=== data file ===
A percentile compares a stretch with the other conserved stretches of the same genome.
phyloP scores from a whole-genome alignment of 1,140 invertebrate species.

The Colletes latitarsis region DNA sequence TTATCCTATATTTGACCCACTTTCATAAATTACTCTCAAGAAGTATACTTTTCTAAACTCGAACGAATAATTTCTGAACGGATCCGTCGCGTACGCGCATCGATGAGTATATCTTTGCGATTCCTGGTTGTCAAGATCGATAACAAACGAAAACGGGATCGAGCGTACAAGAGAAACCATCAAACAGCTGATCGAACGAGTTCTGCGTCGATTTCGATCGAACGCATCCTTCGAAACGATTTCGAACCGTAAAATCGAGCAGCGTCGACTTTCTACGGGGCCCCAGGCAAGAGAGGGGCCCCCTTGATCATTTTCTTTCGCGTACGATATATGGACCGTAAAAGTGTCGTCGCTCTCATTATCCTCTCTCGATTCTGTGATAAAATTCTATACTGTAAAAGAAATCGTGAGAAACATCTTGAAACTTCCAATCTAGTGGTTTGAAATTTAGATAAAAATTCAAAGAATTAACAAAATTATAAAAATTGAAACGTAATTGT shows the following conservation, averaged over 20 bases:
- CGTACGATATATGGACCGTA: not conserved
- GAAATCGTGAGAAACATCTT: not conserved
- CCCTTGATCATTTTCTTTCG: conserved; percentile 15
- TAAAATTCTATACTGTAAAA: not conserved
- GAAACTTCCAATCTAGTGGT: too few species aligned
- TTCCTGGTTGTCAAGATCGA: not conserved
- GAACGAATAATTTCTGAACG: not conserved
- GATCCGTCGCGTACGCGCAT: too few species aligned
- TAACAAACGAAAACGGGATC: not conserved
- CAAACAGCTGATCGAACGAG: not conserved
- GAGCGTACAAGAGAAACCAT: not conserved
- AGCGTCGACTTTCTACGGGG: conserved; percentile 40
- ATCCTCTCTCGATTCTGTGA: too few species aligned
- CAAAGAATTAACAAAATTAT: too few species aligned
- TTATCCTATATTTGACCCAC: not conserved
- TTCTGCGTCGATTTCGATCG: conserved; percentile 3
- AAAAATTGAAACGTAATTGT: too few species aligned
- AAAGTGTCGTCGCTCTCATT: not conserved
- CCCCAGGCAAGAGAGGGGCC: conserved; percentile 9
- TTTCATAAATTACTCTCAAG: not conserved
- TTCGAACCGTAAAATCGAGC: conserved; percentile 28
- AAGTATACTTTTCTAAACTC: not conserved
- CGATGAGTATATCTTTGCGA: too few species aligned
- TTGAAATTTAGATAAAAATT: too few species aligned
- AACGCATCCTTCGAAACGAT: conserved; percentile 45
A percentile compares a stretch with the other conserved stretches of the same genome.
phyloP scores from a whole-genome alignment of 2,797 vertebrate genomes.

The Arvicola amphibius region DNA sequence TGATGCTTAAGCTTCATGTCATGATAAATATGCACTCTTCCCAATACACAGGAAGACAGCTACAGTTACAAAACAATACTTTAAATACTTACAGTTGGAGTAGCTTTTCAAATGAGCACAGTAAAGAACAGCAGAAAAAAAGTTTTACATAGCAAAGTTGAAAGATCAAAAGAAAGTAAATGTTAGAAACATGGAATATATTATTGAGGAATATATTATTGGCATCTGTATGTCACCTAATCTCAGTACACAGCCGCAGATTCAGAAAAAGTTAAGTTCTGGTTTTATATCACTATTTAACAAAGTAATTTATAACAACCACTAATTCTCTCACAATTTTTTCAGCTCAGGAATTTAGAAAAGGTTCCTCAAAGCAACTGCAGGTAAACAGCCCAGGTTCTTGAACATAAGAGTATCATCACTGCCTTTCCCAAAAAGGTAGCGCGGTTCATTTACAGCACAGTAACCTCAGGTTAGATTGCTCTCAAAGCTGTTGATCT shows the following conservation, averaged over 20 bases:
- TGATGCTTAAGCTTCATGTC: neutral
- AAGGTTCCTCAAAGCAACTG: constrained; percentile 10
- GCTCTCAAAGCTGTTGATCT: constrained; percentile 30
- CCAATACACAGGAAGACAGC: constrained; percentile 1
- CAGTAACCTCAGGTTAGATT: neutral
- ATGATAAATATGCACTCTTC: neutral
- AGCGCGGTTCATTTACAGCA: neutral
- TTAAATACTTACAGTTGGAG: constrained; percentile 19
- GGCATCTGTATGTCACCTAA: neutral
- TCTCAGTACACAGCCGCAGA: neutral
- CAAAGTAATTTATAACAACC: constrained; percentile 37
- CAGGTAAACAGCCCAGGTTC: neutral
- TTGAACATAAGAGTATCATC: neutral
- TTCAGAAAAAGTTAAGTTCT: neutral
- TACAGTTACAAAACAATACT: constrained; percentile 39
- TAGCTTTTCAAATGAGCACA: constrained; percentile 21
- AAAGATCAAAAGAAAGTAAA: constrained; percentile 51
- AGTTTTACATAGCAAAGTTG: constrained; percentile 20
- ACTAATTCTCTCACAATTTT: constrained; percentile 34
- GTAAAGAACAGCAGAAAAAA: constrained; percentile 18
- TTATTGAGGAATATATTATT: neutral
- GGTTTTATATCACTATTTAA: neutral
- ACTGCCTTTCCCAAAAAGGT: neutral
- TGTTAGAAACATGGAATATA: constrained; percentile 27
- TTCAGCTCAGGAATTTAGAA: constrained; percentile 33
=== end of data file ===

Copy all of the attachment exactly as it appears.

A percentile compares a stretch with the other conserved stretches of the same genome.
phyloP scores from a whole-genome alignment of 1,140 invertebrate species.

The Colletes latitarsis region DNA sequence TTATCCTATATTTGACCCACTTTCATAAATTACTCTCAAGAAGTATACTTTTCTAAACTCGAACGAATAATTTCTGAACGGATCCGTCGCGTACGCGCATCGATGAGTATATCTTTGCGATTCCTGGTTGTCAAGATCGATAACAAACGAAAACGGGATCGAGCGTACAAGAGAAACCATCAAACAGCTGATCGAACGAGTTCTGCGTCGATTTCGATCGAACGCATCCTTCGAAACGATTTCGAACCGTAAAATCGAGCAGCGTCGACTTTCTACGGGGCCCCAGGCAAGAGAGGGGCCCCCTTGATCATTTTCTTTCGCGTACGATATATGGACCGTAAAAGTGTCGTCGCTCTCATTATCCTCTCTCGATTCTGTGATAAAATTCTATACTGTAAAAGAAATCGTGAGAAACATCTTGAAACTTCCAATCTAGTGGTTTGAAATTTAGATAAAAATTCAAAGAATTAACAAAATTATAAAAATTGAAACGTAATTGT shows the following conservation, averaged over 20 bases:
- CGTACGATATATGGACCGTA: not conserved
- GAAATCGTGAGAAACATCTT: not conserved
- CCCTTGATCATTTTCTTTCG: conserved; percentile 15
- TAAAATTCTATACTGTAAAA: not conserved
- GAAACTTCCAATCTAGTGGT: too few species aligned
- TTCCTGGTTGTCAAGATCGA: not conserved
- GAACGAATAATTTCTGAACG: not conserved
- GATCCGTCGCGTACGCGCAT: too few species aligned
- TAACAAACGAAAACGGGATC: not conserved
- CAAACAGCTGATCGAACGAG: not conserved
- GAGCGTACAAGAGAAACCAT: not conserved
- AGCGTCGACTTTCTACGGGG: conserved; percentile 40
- ATCCTCTCTCGATTCTGTGA: too few species aligned
- CAAAGAATTAACAAAATTAT: too few species aligned
- TTATCCTATATTTGACCCAC: not conserved
- TTCTGCGTCGATTTCGATCG: conserved; percentile 3
- AAAAATTGAAACGTAATTGT: too few species aligned
- AAAGTGTCGTCGCTCTCATT: not conserved
- CCCCAGGCAAGAGAGGGGCC: conserved; percentile 9
- TTTCATAAATTACTCTCAAG: not conserved
- TTCGAACCGTAAAATCGAGC: conserved; percentile 28
- AAGTATACTTTTCTAAACTC: not conserved
- CGATGAGTATATCTTTGCGA: too few species aligned
- TTGAAATTTAGATAAAAATT: too few species aligned
- AACGCATCCTTCGAAACGAT: conserved; percentile 45
A percentile compares a stretch with the other conserved stretches of the same genome.
phyloP scores from a whole-genome alignment of 2,797 vertebrate genomes.

The Arvicola amphibius region DNA sequence TGATGCTTAAGCTTCATGTCATGATAAATATGCACTCTTCCCAATACACAGGAAGACAGCTACAGTTACAAAACAATACTTTAAATACTTACAGTTGGAGTAGCTTTTCAAATGAGCACAGTAAAGAACAGCAGAAAAAAAGTTTTACATAGCAAAGTTGAAAGATCAAAAGAAAGTAAATGTTAGAAACATGGAATATATTATTGAGGAATATATTATTGGCATCTGTATGTCACCTAATCTCAGTACACAGCCGCAGATTCAGAAAAAGTTAAGTTCTGGTTTTATATCACTATTTAACAAAGTAATTTATAACAACCACTAATTCTCTCACAATTTTTTCAGCTCAGGAATTTAGAAAAGGTTCCTCAAAGCAACTGCAGGTAAACAGCCCAGGTTCTTGAACATAAGAGTATCATCACTGCCTTTCCCAAAAAGGTAGCGCGGTTCATTTACAGCACAGTAACCTCAGGTTAGATTGCTCTCAAAGCTGTTGATCT shows the following conservation, averaged over 20 bases:
- TGATGCTTAAGCTTCATGTC: neutral
- AAGGTTCCTCAAAGCAACTG: constrained; percentile 10
- GCTCTCAAAGCTGTTGATCT: constrained; percentile 30
- CCAATACACAGGAAGACAGC: constrained; percentile 1
- CAGTAACCTCAGGTTAGATT: neutral
- ATGATAAATATGCACTCTTC: neutral
- AGCGCGGTTCATTTACAGCA: neutral
- TTAAATACTTACAGTTGGAG: constrained; percentile 19
- GGCATCTGTATGTCACCTAA: neutral
- TCTCAGTACACAGCCGCAGA: neutral
- CAAAGTAATTTATAACAACC: constrained; percentile 37
- CAGGTAAACAGCCCAGGTTC: neutral
- TTGAACATAAGAGTATCATC: neutral
- TTCAGAAAAAGTTAAGTTCT: neutral
- TACAGTTACAAAACAATACT: constrained; percentile 39
- TAGCTTTTCAAATGAGCACA: constrained; percentile 21
- AAAGATCAAAAGAAAGTAAA: constrained; percentile 51
- AGTTTTACATAGCAAAGTTG: constrained; percentile 20
- ACTAATTCTCTCACAATTTT: constrained; percentile 34
- GTAAAGAACAGCAGAAAAAA: constrained; percentile 18
- TTATTGAGGAATATATTATT: neutral
- GGTTTTATATCACTATTTAA: neutral
- ACTGCCTTTCCCAAAAAGGT: neutral
- TGTTAGAAACATGGAATATA: constrained; percentile 27
- TTCAGCTCAGGAATTTAGAA: constrained; percentile 33